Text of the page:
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Dutch politicians move to ban gas, diesel cars by 2025

It may not have a snowball's chance in hell at becoming law, but it's likely that we'll be seeing more proposals like these in the future.

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Jean-Pierre Lescourret, © Jean-Pierre Lescourret/Corbis

When we reach a time where self-driving cars are ferrying most of us around, and they're all running on advanced electric powertrains, that would be a good time to talk about the future of gas-powered cars. Right now is not that time, but that didn't stop lawmakers in the Netherlands from trying to ban gas- and diesel-powered cars.

Members of the Dutch labor party PvdA drafted a proposal that would ban the sale of new gasoline- and diesel-powered vehicles in 2025. The idea would be that 2025 would provide sufficient time for fuel cell and electric vehicles to become commonplace. The same group also proposed a hefty government investment in autonomous vehicles, partly to reduce nasty traffic jams.

Of course, that involves loads of wishful thinking. In fact, Digital Trends wrote that lawmakers from another party called the proposition "overambitious and unrealistic," and "the wishful thinking of a headless chicken." Even some PvdA party members have shied away from the idea, despite it passing the Dutch parliament's lower house, because not everybody is on board with EVs yet, and they don't want to send voters running.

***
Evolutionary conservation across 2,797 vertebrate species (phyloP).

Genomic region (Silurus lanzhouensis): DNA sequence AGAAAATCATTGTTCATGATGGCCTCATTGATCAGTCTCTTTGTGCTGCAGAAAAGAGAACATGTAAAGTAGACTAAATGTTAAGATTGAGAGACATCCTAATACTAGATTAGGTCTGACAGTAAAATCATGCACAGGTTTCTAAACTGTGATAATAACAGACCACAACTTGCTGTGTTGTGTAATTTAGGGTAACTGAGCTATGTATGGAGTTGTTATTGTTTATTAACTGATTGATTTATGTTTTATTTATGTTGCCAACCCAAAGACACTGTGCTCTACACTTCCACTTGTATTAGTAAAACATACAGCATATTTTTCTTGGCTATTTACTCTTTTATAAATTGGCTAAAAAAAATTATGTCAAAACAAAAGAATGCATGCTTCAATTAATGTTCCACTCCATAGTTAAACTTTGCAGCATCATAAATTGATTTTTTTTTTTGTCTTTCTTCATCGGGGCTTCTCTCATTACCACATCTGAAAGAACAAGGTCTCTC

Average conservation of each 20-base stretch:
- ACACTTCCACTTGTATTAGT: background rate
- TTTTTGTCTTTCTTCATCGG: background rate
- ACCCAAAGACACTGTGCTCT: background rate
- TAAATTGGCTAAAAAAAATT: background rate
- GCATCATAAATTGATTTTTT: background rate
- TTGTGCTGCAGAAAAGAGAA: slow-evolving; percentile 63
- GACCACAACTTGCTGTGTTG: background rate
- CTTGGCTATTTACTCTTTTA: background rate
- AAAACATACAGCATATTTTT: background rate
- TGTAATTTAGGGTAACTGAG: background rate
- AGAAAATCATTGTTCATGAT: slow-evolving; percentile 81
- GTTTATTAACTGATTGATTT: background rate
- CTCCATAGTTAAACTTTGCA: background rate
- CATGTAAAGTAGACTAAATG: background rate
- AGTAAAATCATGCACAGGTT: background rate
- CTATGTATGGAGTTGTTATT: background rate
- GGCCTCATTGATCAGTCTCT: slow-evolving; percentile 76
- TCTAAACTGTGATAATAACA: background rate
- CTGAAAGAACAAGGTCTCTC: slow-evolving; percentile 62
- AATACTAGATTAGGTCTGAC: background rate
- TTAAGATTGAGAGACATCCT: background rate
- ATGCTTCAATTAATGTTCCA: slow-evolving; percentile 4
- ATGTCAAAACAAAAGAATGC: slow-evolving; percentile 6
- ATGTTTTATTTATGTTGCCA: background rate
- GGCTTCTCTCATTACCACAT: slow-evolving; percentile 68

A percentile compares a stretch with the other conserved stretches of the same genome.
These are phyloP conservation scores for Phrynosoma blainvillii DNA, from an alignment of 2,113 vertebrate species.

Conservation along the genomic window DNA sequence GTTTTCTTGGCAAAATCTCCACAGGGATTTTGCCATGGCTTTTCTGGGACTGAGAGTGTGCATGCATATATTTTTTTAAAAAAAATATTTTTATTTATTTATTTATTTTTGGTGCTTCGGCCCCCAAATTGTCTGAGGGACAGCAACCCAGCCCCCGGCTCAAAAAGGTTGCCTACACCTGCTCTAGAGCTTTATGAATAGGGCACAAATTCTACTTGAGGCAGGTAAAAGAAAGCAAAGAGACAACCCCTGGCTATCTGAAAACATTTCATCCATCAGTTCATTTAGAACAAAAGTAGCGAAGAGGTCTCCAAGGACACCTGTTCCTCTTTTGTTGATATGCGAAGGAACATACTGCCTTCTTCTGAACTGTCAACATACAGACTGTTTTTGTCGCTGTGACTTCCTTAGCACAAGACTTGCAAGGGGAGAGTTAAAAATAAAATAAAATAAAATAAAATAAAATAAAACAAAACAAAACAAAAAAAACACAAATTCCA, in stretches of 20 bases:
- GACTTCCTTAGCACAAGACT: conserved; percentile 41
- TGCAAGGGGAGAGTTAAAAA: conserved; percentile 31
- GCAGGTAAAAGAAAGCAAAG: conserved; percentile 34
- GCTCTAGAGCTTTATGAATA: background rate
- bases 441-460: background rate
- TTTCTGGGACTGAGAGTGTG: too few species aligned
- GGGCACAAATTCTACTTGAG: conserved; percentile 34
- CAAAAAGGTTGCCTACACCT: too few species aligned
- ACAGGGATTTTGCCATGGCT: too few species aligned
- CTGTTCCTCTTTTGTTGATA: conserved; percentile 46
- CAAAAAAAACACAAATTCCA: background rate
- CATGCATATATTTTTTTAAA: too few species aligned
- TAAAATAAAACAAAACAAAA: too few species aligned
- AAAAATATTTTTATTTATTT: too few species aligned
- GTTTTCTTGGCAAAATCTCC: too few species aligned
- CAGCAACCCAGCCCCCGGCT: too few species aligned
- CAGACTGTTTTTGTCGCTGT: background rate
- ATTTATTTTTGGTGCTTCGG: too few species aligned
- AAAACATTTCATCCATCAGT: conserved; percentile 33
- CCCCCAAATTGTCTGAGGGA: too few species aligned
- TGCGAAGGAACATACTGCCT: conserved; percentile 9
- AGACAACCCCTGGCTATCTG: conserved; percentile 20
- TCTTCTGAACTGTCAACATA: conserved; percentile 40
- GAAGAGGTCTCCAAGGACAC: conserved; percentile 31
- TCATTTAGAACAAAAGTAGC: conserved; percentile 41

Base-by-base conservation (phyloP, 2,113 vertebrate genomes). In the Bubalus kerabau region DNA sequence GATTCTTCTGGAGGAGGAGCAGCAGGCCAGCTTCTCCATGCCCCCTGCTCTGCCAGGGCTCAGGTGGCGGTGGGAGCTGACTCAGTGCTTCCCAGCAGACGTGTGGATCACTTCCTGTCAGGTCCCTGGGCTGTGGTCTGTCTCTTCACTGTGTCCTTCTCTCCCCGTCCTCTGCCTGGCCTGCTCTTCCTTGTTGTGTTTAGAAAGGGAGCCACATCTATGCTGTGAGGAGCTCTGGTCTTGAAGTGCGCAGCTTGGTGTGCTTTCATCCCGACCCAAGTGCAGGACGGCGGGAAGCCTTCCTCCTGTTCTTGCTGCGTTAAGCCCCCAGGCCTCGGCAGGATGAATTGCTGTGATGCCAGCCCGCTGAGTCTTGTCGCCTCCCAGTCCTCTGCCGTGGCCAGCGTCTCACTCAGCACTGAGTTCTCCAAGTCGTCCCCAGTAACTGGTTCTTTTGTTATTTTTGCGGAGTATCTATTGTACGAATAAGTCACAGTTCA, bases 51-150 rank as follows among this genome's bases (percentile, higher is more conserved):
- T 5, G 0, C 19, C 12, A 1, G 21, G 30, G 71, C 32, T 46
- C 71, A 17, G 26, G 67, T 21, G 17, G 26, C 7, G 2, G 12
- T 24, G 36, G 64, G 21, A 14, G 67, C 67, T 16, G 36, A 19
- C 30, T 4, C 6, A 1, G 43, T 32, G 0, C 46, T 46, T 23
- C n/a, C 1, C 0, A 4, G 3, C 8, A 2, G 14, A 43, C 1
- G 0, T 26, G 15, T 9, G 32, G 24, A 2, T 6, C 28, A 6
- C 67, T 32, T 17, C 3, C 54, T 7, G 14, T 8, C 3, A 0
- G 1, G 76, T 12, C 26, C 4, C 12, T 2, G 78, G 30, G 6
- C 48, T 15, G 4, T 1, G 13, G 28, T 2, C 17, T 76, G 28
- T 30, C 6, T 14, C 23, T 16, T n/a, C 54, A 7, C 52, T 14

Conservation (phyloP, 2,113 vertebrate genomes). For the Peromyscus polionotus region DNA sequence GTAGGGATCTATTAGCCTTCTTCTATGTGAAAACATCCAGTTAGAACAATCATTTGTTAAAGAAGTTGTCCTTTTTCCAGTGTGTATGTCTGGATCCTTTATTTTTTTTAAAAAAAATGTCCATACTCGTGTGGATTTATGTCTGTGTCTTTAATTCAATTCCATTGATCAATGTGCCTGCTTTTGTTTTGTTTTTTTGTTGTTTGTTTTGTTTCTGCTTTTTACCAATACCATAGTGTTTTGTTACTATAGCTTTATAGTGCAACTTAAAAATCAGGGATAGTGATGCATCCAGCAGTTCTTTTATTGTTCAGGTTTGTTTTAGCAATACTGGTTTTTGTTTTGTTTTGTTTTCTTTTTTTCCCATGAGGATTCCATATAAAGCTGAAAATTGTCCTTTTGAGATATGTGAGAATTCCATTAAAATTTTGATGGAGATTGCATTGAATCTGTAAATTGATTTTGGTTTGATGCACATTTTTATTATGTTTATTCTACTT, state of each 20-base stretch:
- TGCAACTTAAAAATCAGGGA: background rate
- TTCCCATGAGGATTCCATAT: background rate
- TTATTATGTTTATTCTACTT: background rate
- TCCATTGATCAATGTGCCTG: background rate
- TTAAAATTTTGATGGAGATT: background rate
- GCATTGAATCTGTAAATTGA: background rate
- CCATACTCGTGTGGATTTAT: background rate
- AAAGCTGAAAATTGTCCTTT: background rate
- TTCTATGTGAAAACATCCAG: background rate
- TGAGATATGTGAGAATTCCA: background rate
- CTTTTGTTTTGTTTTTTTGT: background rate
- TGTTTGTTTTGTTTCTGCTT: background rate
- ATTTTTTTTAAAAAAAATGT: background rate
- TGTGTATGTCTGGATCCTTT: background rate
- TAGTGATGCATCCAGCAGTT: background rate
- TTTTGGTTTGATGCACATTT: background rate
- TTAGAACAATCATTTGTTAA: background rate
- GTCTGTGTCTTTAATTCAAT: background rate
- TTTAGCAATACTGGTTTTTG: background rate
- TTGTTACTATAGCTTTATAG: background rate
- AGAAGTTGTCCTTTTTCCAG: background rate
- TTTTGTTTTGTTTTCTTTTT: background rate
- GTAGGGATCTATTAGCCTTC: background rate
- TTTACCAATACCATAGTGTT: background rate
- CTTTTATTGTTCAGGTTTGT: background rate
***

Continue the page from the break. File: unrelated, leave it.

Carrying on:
When it comes down to it, it's far too early for many (or any) countries to put these ideas in motion. EV infrastructure is finally coming around, but hydrogen is still sorely lacking, especially in the giant car market known as the USA. I haven't seen a single projection that would put EV market share above 50 percent by 2025, never mind nearing 100 percent. And there's no better way to turn a person against an idea than by, quite literally, forcing them to do it.

But it's still an interesting idea. EVs and fuel cell vehicles have better "well-to-wheel" figures than gas vehicles, and autonomous vehicles have the chance to send accident rates into the basement. These concepts are slowly proving themselves on roads, but we're still more than a decade away from seeing massive shifts in public opinion -- or from seeing infrastructure fleshed out.

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Andrew Krok Reviews Editor / Cars
Cars are Andrew's jam, as is strawberry. After spending years as a regular ol' car fanatic, he started working his way through the echelons of the automotive industry, starting out as social-media director of a small European-focused garage outside of Chicago. From there, he moved to the editorial side, penning several written features in Total 911 Magazine before becoming a full-time auto writer, first for a local Chicago outlet and then for CNET Cars.
Andrew Krok
Cars are Andrew's jam, as is strawberry. After spending years as a regular ol' car fanatic, he started working his way through the echelons of the automotive industry, starting out as social-media director of a small European-focused garage outside of Chicago. From there, he moved to the editorial side, penning several written features in Total 911 Magazine before becoming a full-time auto writer, first for a local Chicago outlet and then for CNET Cars.

Updated April 7, 2016 12:24 p.m. PT

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Written by  Andrew Krok
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andrewkrok.jpg
Andrew Krok Reviews Editor / Cars
Cars are Andrew's jam, as is strawberry. After spending years as a regular ol' car fanatic, he started working his way through the echelons of the automotive industry, starting out as social-media director of a small European-focused garage outside of Chicago. From there, he moved to the editorial side, penning several written features in Total 911 Magazine before becoming a full-time auto writer, first for a local Chicago outlet and then for CNET Cars.
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